Given concerns that have been expressed about consumers’ abilities to cope with potential rises in interest rates, this issue of CAAMP’s “Annual State of the Residential Mortgage Market” asked mortgage holders to indicate “the amount at which, if your monthly mortgage payment increased this much, you would be concerned with your ability to make your payments”. The average amount of room is $750 per month on top of their current costs. A vast majority of mortgage holders has considerable capacity to afford rises in mortgage interest rates. There is a sizable minority (12%, or about 650,000 out of 5.80 million) who would be challenged by rate rises of less than 1%. However, most of these have fixed rate mortgages: by the time their mortgages are due for renewal, their financial capacity will have increased and the amount of mortgage debt will be reduced. Moreover, most of these borrowers (88%) have 10% (or more equity) in their homes. There are about 75,000 borrowers who are susceptible to short term moves of interest rates and have limited home equity – less than 2% of the 5.8 million mortgage holders in Canada.

This study asked questions that generated estimates of home owners’ equity.

  • The total value of owner-occupied housing in Canada is estimated at $3.017 trillion. Mortgages and lines of credit on these homes total $982 billion, leaving $2.035 trillion in home owners’ equity. The equity is equal to 68% of the total value of the housing.
  • Among home owners who have mortgages and/or lines of credit on their homes, 2% might have negative equity, and a further 4% have estimated equity of less than 10%. More than three-quarters (78%) have 25% or more equity.

The survey data indicates that 10% of mortgage borrowers took equity out of their home in the past year. The average amount is estimated at $49,000. These results imply that the total amount of equity take-out during the past year has been $28.5 billion. The most common use for the funds from equity take-out is debt consolidation and repayment, which accounted for $11 billion. This part of the total equity take-out would result in corresponding reductions for other forms of consumer debt. Home renovations accounted for about $5 billion of the equity take-out, with $6 billion for education and other spending, $3.5 billion for investments, and $3 billion for “other” purposes.

Among borrowers who have taken out a new mortgage during the past year, 52% obtained the mortgage from a bank, 32% from a mortgage broker, and 16% from other sources.

Outlook for Residential Mortgage Lending

Gradual recovery from the recession of 2008/09 has brought stabilization of housing activity, but at lower levels than pre-recession. The consensus of forecasts is for a continued moderate rate of job creation, which is expected to result in housing activity similar to recent levels, for both resales and new homes. These levels of activity are strong enough to support stable or slowly rising housing values: the average of forecasts is for house price growth of about 1% in 2012, a slowdown from the very strong growth of 7.7% expected for 2011.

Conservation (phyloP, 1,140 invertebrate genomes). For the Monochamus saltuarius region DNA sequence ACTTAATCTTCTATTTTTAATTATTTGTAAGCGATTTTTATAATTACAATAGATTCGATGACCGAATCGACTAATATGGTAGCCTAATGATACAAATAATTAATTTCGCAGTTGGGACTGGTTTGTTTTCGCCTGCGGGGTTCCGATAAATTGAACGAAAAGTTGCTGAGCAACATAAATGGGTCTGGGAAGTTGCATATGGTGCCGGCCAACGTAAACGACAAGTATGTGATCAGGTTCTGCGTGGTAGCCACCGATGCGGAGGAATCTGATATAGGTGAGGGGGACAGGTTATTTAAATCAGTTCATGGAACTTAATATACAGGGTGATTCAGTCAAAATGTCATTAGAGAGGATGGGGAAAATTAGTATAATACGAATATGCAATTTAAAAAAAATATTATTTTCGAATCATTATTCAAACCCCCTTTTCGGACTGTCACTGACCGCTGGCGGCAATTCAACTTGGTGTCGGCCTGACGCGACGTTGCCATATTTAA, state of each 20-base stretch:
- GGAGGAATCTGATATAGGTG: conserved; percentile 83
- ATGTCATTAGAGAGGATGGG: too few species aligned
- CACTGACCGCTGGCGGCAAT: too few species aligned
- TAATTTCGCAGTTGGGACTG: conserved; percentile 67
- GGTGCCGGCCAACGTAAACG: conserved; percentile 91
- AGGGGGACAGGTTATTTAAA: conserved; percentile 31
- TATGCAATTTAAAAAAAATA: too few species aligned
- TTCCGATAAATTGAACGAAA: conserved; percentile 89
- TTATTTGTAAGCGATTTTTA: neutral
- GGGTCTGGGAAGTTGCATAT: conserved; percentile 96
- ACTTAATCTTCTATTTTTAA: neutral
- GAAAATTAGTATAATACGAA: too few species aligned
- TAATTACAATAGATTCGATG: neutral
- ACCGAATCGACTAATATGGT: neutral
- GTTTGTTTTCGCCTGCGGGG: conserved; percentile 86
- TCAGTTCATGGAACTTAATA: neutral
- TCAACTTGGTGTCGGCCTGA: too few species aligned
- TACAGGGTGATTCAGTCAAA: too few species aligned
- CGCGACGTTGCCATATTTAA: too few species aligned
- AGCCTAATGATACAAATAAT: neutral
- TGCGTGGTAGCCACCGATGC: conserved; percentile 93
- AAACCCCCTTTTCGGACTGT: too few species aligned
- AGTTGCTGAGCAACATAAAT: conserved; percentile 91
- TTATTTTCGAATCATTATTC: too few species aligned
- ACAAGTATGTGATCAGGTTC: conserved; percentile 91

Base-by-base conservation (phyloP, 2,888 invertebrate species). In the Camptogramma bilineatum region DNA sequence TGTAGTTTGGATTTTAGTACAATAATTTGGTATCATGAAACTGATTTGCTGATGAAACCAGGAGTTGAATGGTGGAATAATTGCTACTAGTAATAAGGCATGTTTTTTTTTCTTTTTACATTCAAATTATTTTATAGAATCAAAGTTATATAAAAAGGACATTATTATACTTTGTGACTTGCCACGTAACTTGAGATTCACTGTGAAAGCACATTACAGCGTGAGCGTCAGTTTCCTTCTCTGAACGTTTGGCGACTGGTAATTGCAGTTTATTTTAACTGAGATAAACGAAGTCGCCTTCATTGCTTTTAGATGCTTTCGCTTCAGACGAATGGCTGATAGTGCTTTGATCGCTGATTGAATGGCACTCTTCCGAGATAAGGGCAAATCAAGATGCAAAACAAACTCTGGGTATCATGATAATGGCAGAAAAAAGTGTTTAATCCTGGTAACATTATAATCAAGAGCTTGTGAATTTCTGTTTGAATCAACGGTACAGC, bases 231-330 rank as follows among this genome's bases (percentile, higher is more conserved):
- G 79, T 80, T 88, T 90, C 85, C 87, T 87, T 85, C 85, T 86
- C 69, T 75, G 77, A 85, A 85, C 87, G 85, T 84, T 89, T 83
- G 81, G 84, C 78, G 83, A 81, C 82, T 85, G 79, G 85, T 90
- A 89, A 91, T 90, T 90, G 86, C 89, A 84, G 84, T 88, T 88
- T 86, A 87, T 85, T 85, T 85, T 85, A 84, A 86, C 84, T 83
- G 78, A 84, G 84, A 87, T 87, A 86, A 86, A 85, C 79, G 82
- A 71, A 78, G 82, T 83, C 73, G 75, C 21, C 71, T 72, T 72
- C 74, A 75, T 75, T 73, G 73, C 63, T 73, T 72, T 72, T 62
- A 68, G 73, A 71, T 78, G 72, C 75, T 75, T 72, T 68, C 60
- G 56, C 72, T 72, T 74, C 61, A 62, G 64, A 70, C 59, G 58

As of this August, there is $1.079 trillion of residential mortgage credit outstanding in Canada. This includes both owner-occupied and investor-owned residential properties.

Based on the housing market forecasts, the volume of residential mortgage credit outstanding is forecast to continue expanding. Growth is forecast at about 7.7% during 2011 ($80 billion) and 7.3% in 2012 ($81 billion). A preliminary look at 2013 suggests growth of 7.0% ($83 billion).

While the forecasts for the economy, housing market, and mortgage market are encouraging, there is, as always, uncertainty about the outlook. In Canada, the largest risk factor for the mortgage market is “loss of ability to pay” (that is, job loss or a reduction of wages).

Data published by the Canadian Bankers Association shows that the gradual recovery from the recession is resulting in a gradually falling rate of mortgage arrears.

An increasing level of uncertainty about economic prospects is creating uncertainty about the outlook for the housing and mortgage markets.

The risk factor that gets the greatest amount of attention in Canada might be characterized as “an unaffordable rise in mortgage costs”. CAAMP’s research has repeatedly found that this is a negligible risk factor for Canada at present.

Thus, there are risks of outcomes worse than these forecasts. If that occurs, the cause will have been events in the broader economy. The US’s enormous economic difficulties started in the housing and mortgage markets. That will not be the case in Canada.

Looking for the full report, click here to download it from its official location (Canadian Association of Accredited Mortgage Professionals), its 34 pages PDF ebook that requires an Adobe Acrobat Reader to open the report. Source: Annual State of the Residential Mortgage Market in Canada, Nov 2011, CAAMP.

Disclaimer! This report has been compiled using data and sources that are believed to be reliable. CAAMP, Maritz, Will Dunning, and Will Dunning Inc. accept no responsibility for any data or conclusions contained herein. The opinions and conclusions in this report are those of the author and do not necessarily reflect those of CAAMP or Maritz.